St Albans parents react to sex education leaflet

The campaign group RSE Schoolgate has been leafleting in St Albans about sex education in schools.

The campaign group RSE Schoolgate has been leafleting in St Albans about sex education in schools. - Credit: Getty Images/iStockphoto

St Albans city centre has been targeted by a conservative religious campaign condemning upcoming changes to school sex education policies.

RSE Schoolgate claims it wants to alert parents to the change in legislation in order to help them to "protect their child from confusion and sexualisation in lessons". It claims that parents are the best people to decide how and when sex education should be taught.

The organisation, which is affiliated to the fundamentalist group Anglican Mainstream, has been distributing leaflets which claim: "Teaching children from a very early age that they might be one of two per cent of the population who have sexual love for their own sex, hijacks and potentially perverts the course of natural child development. If a young girl 'loves' her same-sex best friend, she could be led to think, utterly erroneously, 'I am gay'."

The Department for Education is introducing compulsory Relationships Education for primary pupils and Relationships and Sex Education (RSE) for secondary pupils from September 2020. It will also become compulsory for all schools to teach health education.

The DfE said: "Throughout our engagement process as we developed this curriculum, we have heard a number of wide-ranging concerns."

Schools will deliver relationships or sex education as part of a timetabled PSHE programme which is already the case in many schools.

The Herts Ad asked readers for their reactions to RSE Schoolgate's campaign.

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St Albans resident Polly Jordan said: "Massive overreaction and exaggeration!

"Most schools have written to parents to inform them what they intend to cover in RSE lessons. Those lessons are important to equip students for adult life. This is done gradually as the child grows up and is age appropriate."

Claire Willott said: "Talking about llamas has not made me a llama. Talking about llamas to my children has not made them one either.

"I talk about the road rules so they can be encouraged to cross the road safely. I talk about sexual rules with them to so that they can engage in sex safely too."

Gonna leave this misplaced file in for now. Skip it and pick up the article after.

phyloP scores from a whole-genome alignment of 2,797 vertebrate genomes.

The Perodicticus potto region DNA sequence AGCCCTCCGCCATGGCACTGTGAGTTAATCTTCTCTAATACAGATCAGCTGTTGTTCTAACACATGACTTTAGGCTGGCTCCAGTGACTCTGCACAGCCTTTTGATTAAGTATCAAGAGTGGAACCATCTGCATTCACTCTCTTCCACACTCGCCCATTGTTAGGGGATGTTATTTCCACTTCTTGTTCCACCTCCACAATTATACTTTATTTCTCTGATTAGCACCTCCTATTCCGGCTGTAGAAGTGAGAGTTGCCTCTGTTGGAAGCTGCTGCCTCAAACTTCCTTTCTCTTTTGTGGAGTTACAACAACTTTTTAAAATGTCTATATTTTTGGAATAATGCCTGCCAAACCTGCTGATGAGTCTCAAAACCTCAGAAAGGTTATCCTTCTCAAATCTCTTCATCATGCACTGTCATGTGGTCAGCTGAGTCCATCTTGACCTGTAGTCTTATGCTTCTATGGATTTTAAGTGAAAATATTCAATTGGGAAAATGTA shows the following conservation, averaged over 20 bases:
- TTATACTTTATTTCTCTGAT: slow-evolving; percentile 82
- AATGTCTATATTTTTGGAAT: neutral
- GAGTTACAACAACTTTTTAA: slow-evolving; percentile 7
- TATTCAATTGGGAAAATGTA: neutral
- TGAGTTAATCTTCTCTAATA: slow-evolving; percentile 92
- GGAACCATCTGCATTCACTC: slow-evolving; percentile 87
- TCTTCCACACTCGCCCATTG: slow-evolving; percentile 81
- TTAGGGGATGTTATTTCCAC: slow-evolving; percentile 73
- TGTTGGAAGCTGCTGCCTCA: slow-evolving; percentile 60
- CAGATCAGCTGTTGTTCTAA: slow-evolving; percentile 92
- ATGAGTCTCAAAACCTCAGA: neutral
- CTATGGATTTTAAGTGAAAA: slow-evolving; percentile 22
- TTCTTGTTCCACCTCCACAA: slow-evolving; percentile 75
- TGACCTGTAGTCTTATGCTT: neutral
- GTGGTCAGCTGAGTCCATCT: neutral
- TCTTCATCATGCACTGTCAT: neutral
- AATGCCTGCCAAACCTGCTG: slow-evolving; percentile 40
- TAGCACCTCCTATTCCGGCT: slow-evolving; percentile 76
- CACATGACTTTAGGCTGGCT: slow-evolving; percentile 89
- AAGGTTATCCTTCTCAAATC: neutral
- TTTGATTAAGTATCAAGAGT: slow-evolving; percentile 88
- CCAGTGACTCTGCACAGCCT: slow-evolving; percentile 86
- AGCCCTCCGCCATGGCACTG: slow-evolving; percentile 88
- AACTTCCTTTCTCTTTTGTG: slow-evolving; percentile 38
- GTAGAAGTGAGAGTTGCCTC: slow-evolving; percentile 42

Monir Ali said: "Surely this education has to come from home and parents at the right age, right time in the child's life. I feel that any primary school age is not the right time. All my daughter cared about from three to 12 was skipping, squishies, and books."

George Tsafandakis said: "As a general principle I believe anything that is presented in schools must be based on objective truth and support the duty of care to children.

"As a parent of teenagers I am highly concerned about the over-sexualisation of society especially as children are not mentally developed enough to deal with it."

Jen Johnson thinks it is a positive change to the law: "The kids that are withdrawn from these lessons are the ones that need them most."

St Albans resident Paul MacDonald said: "It's a free speech society we enjoy, but this does leave a bit of a bad taste in my mouth."

The RSE Schoolgate campaign also attributes the UK's highest number of pregnancies in Europe, sexually transmitted infections among teens and an increase of "child-on-child sexual assaults" to the current sex education policies in our schools. It urges parents who are unhappy with sex education teaching to withdraw their children from lessons.

Ben Grant said: "Some of the claims in this leaflet seem on the spurious side, to say the least."

The DfE state that: "To embrace the challenges of creating a happy and successful adult life, pupils need knowledge that will enable them to make informed decisions about their wellbeing, health and relationships and to build their self-efficacy.

Pastoral director of Verulam School Dan Tansley said: "Verulam is pleased to be an early adopter of the new RSE framework.

"Pupils are positive about sex and relationship education as part of their wider PSHE curriculum.

"Whether is is through dedicated lessons or via presentations from specialists, they respond with interest and maturity. For example, Year 9 are asked to consider healthy relationships through 'Chelsea's Story', a drama workshop."

For more information on sex and relationships education visit